On the right of Portico di Ottavia, in the Hebrew district, the remains of a temple dedicated to God Apollo are still visible today near to the Theatre of Marcellus. It was built between 433 and 431 BC because of a plague and vowed to Apollo Medicus (the healer).
The temple is called of Apollo Sosiano from the name of the consul Gaius Sosius, who in 32 BC rebuilt completely the building enriching it with many works of art. The temple was on a vary large platform, was hexastyle and pseudoperipteral with semicolumns on each side of the cella. The cella, itself, was richly decorated and filled with works of art, like a real museum and often there were held senate meetings. A reconstruction of the pediment of the temple, showing the battle between the Greeks, including Herakles and Theseus, and the Amazons, in the presence of Athena and Nike, is exhibited at Centrale Montemartini. The marble sculptures are rare Greek originals, brought from Rome in the Augustan period to decorate a cult building.
A small circular monument, from the area between the temple and the Theatre of Marcellus has also been partially reconstructed, which can be tentaively identified as a basin of purifying water mentioned in the written sources.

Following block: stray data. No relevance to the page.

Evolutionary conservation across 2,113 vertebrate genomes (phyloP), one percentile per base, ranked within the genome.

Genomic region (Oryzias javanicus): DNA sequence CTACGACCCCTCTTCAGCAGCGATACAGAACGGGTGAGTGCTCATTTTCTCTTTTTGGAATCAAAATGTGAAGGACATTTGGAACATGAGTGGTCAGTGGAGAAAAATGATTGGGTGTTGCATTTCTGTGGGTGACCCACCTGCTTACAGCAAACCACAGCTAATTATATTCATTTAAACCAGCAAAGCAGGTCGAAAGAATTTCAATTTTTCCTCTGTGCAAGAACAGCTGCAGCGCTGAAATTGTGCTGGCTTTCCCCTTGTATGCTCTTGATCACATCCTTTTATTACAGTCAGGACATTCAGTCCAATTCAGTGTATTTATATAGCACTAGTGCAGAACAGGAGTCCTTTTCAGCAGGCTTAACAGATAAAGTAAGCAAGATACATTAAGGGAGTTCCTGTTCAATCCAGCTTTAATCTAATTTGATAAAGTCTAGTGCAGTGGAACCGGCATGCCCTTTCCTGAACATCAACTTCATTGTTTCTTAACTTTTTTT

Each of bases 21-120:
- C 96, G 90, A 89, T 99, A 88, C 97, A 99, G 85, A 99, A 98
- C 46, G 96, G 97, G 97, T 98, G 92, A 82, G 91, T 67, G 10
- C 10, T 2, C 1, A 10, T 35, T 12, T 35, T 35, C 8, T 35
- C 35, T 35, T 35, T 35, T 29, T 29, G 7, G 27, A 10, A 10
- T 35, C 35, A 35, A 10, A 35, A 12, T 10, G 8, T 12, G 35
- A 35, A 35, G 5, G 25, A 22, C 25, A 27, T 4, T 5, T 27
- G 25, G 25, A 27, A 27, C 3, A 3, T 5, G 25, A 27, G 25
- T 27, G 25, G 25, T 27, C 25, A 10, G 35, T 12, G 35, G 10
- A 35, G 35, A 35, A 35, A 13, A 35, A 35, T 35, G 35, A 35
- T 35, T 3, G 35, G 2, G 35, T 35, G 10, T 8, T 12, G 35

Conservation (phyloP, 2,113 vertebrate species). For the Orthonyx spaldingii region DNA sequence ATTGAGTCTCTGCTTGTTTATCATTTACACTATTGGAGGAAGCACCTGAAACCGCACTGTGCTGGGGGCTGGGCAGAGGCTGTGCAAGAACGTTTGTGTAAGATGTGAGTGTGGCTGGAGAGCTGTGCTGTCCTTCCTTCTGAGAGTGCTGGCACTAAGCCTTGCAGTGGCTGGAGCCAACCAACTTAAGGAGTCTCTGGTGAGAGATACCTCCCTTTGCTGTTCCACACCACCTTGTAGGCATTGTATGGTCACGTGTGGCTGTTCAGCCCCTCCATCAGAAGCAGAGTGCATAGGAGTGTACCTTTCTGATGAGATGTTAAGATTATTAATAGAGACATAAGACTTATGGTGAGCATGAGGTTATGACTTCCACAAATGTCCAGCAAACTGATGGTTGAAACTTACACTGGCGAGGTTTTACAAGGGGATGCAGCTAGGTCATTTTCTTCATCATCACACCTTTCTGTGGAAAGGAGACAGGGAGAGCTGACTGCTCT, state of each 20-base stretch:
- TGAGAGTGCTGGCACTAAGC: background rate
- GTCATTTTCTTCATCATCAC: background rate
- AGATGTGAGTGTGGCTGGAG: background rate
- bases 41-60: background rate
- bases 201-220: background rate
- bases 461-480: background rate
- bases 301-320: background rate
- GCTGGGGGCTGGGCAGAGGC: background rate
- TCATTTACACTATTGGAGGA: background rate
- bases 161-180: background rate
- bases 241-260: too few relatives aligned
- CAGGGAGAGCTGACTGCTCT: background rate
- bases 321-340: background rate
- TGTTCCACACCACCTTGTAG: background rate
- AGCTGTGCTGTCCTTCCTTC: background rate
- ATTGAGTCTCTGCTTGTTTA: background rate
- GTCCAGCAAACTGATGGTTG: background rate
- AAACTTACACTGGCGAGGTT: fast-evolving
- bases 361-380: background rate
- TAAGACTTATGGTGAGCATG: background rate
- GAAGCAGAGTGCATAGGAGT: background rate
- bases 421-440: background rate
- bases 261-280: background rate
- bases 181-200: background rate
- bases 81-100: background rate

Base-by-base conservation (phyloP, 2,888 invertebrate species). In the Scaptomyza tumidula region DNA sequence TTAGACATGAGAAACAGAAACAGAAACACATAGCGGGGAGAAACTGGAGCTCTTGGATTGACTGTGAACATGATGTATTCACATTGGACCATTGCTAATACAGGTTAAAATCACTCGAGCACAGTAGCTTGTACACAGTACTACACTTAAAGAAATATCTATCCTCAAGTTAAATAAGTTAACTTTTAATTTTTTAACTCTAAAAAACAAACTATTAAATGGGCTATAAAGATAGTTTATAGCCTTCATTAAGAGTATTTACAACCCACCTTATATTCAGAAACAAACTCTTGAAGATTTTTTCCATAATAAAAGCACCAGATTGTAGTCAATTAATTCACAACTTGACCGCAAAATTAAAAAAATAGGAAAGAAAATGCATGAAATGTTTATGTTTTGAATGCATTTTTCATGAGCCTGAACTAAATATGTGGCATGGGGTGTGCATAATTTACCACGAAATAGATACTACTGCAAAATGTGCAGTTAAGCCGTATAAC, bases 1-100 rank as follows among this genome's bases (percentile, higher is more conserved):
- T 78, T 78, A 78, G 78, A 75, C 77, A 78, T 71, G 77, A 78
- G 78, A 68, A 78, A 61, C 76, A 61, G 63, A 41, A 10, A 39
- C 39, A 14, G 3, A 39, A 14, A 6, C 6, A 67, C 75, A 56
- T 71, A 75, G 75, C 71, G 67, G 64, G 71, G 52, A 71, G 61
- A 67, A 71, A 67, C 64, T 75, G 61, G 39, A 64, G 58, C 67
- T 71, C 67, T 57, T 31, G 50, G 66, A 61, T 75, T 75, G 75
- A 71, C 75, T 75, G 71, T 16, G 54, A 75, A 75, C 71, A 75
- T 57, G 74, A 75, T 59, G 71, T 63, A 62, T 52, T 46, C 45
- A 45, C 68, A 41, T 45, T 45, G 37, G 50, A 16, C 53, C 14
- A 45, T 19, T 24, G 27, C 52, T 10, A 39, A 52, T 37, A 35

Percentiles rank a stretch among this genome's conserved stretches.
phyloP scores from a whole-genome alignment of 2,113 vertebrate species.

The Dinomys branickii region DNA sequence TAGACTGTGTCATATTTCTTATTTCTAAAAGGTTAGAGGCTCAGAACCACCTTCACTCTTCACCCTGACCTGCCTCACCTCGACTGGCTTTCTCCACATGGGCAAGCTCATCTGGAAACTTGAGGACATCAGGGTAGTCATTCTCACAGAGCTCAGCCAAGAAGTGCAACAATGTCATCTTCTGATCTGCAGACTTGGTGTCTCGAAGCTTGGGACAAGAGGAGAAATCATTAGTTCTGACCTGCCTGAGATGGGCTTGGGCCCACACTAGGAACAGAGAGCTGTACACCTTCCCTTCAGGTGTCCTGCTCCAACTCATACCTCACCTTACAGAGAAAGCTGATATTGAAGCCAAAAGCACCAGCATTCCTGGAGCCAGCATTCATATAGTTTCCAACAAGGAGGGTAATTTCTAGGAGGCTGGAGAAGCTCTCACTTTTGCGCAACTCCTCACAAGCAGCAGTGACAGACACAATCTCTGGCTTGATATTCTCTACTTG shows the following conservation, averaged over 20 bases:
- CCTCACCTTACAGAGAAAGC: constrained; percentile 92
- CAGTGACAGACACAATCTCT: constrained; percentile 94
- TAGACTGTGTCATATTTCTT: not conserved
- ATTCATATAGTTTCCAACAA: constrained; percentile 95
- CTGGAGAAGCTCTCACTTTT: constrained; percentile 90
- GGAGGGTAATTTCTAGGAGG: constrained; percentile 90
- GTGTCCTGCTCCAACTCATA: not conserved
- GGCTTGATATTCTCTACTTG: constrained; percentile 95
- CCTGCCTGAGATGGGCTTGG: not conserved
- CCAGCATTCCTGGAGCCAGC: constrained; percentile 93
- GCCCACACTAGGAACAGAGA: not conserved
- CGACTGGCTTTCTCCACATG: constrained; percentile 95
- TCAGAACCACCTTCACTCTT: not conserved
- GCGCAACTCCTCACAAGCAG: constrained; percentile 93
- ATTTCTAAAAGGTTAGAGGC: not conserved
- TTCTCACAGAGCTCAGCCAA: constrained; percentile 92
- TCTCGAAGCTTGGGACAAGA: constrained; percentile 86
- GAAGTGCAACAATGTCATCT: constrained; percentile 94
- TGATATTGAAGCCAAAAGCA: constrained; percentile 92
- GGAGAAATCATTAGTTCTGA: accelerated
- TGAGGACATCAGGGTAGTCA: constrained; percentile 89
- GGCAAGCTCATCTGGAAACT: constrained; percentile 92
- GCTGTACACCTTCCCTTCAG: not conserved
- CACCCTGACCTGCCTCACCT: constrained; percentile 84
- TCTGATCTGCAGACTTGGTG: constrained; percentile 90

Beside the Temple of Apollo Sosiano, there are the remains of the Temple of Bellona, built by Appio Claudio Cieco and vowed to the ancient Roman Goddess of War in 296 BC, following his victory on the Etruscans. In this temple the senate used to meet the magistrates that had the "imperium", who could not go beyond the pomerio, and the victorious generals for whom they had to decide the triumph grant. At the beginning of the war against Pirro, in front of the Temple a "columna bellica" was placed where the symbolic rite of declaration of war was done.
At the end of the 30s, during the excavations for the reconstruction of the Church of Santa Rita, the ruins of a portico that went all along the east and north side of the Temple of Bellona were found. It is constituted by a double row of pillars, part of them in peperino and part of them in bricks, connected by round arcades. The floor is made of travertine slabs. It is possible that this construction was part of the system of the portico of Foro Olitorio.
To find out about all accessibility services, visit the Rome accessible section.